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Amount of heat per unit time = ê A | T2 — T1l/d, (1)
where the positive proportionality factor ê is called the thermal conductivity and depends primarily on the material11 of the rod. The relation (1) is often called Fourier’s law of heat conduction. We repeat that Eq. (1) is an empirical, not a theoretical, result and that it can be, and has often been, verified by careful experiment. It is the basis of the mathematical theory of heat conduction.
Now consider a straight rod of uniform cross section and homogeneous material, oriented so that the x-axis lies along the axis of the rod (see Figure 10.A.1). Let x = 0 and x = L designate the ends of the bar.
FIGURE 10.A.1 Conduction of heat in an element of a rod.
We will assume that the sides of the bar are perfectly insulated so that there is no passage of heat through them. We will also assume that the temperature u depends only on the axial position x and the time t, and not on the lateral coordinates y and z. In other words, we assume that the temperature remains constant on any cross section of the bar. This assumption is usually satisfactory when the lateral dimensions of the rod are small compared to its length.
The differential equation governing the temperature in the bar is an expression of a fundamental physical balance; the rate at which heat flows into any portion of the bar is equal to the rate at which heat is absorbed in that portion of the bar. The terms in the equation are called the flux (flow) term and the absorption term, respectively.
We will first calculate the flux term. Consider an element of the bar lying between the cross sections x = x0 and x = x0 + Ax, where x0 is arbitrary and Ax is small. The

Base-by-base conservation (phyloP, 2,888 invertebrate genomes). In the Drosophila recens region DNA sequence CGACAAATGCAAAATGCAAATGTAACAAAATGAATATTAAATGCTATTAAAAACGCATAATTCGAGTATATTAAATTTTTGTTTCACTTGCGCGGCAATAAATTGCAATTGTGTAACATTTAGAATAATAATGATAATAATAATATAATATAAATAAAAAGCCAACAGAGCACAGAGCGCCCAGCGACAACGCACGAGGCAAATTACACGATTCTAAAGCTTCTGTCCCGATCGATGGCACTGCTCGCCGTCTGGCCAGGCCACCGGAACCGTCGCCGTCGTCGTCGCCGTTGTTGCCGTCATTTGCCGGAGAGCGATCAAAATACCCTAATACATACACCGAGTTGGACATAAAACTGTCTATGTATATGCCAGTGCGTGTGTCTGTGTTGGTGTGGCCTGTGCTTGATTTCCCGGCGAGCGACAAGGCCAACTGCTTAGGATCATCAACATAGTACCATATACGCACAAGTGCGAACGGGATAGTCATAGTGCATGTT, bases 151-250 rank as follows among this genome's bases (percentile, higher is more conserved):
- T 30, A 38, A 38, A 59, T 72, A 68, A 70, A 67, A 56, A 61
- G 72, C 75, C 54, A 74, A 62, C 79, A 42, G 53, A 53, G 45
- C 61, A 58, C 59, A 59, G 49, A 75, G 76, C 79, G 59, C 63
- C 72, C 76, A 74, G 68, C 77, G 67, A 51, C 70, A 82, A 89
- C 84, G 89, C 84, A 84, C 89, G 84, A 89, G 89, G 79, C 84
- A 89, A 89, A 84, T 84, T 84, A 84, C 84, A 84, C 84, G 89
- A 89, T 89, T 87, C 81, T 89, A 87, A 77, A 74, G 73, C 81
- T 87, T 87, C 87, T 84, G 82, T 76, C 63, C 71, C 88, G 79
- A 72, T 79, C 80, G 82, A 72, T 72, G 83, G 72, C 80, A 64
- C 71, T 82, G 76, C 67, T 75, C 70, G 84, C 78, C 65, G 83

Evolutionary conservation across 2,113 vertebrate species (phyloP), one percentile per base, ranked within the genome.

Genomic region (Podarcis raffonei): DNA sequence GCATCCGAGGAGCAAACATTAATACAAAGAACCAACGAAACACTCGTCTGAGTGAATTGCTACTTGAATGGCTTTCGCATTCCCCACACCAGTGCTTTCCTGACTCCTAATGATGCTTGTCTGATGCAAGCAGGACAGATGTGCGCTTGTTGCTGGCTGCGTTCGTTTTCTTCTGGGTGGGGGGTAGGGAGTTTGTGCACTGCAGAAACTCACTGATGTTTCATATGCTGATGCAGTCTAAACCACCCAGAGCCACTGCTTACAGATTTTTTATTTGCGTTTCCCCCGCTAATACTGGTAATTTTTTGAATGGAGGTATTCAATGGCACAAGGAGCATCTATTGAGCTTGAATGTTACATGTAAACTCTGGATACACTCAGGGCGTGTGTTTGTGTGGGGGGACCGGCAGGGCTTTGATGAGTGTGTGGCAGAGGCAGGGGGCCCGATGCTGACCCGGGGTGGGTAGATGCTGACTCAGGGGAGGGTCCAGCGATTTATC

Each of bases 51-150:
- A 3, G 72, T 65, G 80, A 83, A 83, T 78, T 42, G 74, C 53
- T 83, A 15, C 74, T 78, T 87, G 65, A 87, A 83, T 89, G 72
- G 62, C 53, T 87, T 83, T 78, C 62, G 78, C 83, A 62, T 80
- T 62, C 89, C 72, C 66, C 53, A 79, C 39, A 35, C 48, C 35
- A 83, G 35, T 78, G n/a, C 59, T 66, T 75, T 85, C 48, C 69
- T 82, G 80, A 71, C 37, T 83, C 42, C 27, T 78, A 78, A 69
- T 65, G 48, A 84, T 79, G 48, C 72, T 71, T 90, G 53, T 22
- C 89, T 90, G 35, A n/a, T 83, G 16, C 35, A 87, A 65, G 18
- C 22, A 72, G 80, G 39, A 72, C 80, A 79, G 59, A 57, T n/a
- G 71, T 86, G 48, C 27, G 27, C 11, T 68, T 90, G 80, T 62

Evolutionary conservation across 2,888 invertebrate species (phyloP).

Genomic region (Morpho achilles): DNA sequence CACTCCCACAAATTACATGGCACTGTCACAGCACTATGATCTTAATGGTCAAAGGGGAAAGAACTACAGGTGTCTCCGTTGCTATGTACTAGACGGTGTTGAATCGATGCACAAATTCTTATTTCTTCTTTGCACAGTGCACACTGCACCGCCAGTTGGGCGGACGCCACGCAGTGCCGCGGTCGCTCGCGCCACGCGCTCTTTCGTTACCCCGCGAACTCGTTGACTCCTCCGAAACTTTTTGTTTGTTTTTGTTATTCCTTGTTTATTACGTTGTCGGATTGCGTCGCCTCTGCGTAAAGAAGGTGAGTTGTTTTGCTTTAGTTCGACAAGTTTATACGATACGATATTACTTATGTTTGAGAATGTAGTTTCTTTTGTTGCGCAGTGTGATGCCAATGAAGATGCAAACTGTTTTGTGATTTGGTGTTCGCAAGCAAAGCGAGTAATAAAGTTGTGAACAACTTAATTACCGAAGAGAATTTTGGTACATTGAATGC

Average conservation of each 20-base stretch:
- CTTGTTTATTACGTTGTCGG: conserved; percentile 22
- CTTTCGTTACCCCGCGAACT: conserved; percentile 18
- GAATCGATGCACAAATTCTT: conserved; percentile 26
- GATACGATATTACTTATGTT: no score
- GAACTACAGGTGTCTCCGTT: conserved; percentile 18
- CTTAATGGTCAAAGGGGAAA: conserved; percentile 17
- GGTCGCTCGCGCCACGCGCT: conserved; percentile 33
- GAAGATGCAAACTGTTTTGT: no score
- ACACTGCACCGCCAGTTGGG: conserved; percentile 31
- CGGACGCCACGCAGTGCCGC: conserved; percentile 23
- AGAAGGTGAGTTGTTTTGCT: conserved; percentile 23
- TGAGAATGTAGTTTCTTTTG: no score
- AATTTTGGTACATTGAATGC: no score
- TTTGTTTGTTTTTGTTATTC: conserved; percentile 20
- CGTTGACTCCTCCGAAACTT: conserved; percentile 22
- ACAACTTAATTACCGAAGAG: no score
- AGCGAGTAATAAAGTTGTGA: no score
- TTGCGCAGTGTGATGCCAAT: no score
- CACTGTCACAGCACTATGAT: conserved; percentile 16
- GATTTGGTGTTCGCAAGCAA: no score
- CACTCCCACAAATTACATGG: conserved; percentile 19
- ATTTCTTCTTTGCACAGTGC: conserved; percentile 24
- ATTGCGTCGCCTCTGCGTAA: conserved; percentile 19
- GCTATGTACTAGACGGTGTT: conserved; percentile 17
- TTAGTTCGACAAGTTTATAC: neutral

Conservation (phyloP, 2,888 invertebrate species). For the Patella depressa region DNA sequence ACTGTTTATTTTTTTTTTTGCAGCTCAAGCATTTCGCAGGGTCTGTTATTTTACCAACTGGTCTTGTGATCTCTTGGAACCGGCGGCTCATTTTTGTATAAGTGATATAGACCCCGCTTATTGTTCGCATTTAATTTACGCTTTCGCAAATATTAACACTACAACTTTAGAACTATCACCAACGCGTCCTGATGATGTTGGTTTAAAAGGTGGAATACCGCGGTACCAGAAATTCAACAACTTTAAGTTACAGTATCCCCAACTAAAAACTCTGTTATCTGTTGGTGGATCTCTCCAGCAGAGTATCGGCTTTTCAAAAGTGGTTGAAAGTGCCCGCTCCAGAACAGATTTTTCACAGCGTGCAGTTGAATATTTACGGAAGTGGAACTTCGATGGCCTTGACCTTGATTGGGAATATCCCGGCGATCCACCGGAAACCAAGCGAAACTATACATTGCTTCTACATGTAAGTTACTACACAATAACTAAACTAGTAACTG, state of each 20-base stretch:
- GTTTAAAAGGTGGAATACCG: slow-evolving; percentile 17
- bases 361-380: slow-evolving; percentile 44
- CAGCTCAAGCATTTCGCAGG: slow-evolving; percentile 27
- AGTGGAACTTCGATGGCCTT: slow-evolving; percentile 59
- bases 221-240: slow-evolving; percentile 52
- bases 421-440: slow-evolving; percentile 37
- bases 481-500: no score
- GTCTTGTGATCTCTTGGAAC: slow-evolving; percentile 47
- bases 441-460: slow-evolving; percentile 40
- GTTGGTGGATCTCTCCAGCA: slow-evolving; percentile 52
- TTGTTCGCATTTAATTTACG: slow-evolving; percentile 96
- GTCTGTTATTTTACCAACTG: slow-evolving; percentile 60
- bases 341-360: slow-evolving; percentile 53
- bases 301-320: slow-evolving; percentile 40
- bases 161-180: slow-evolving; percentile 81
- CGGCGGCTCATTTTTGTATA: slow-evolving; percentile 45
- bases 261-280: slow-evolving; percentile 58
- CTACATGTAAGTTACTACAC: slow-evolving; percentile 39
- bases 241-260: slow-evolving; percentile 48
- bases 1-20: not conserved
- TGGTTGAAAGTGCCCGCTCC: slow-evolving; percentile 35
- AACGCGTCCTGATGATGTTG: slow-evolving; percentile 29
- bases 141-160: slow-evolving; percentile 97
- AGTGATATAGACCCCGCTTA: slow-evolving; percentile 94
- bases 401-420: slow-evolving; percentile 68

''Actually, ê also depends on the temperature, but if the temperature range is not too great, it is satisfactory to assume that ê is independent of temperature.
instantaneous rate of heat transfer H(x0, t) from left to right across the cross section x = x0 is given by
H (x0) = — lim ê A
u(x0 + d/2, t) — u(x0 — d/2, t)
= -êAux(x0, t). (2)
The minus sign appears in this equation since there will be a positive flow of heat from left to right only if the temperature is greater to the left of x = x0 than to the right; in this case ux(x0, t) is negative. In a similar manner, the rate at which heat passes from left to right through the cross section x = x0 + Ax is given by
H(x0 + Ax, t) = —êAux(x0 + Ax, t). (3)
The net rate at which heat flows into the segment of the bar between x = x0 and
x = x0 + Ax is thus given by
Q = H(x0, t) — H(x0 + Ax, t) = êA[ux(x0 + Ax, t) — ux(x0, t)], (4)
and the amount of heat entering this bar element in time At is
Q At = êA[ux(x0 + Ax, t) — ux(x0, t)] At. (5)
Let us now calculate the absorption term. The average change in temperature Au,
in the time interval At, is proportional to the amount of heat Q At introduced and inversely proportional to the mass Am of the element. Thus
Au = 1= QAt , (6)
s Am sp A Ax
where the constant of proportionality s is known as the specific heat of the material of the bar, and p is its density.12 The average temperature change Au in the bar element under consideration is the actual temperature change at some intermediate point x = x0 + â Ax, where 0 < â < 1. Thus Eq. (6) can be written as
u(x0 + â Ax, t + At) — u(x0 + â Ax, t) = — -----------, (7)
sp A Ax
Q At = [u(x0 + â Ax, t + At) — u(x0 + â Ax, t)]spA Ax. (8)
To balance the flux and absorption terms, we equate the two expressions for Q At:
êA[ux (x0 + Ax, t) — ux (x0, t)] At
= spA[u(x0 + â Ax, t + At) — u(x0 + â Ax, t)] Ax. (9)
On dividing Eq. (9) by Ax At and then letting Ax ^ 0 and At ^ 0, we obtain the heat conduction or diffusion equation
“2uxx = ut ¦ (10)
The quantity a2 defined by
a2 = ê/ps (11)
12The dependence of the density and specific heat on temperature is relatively small and will be neglected. Thus both p and s will be considered as constants.
Chapter 10. Partial Differential Equations and Fourier Series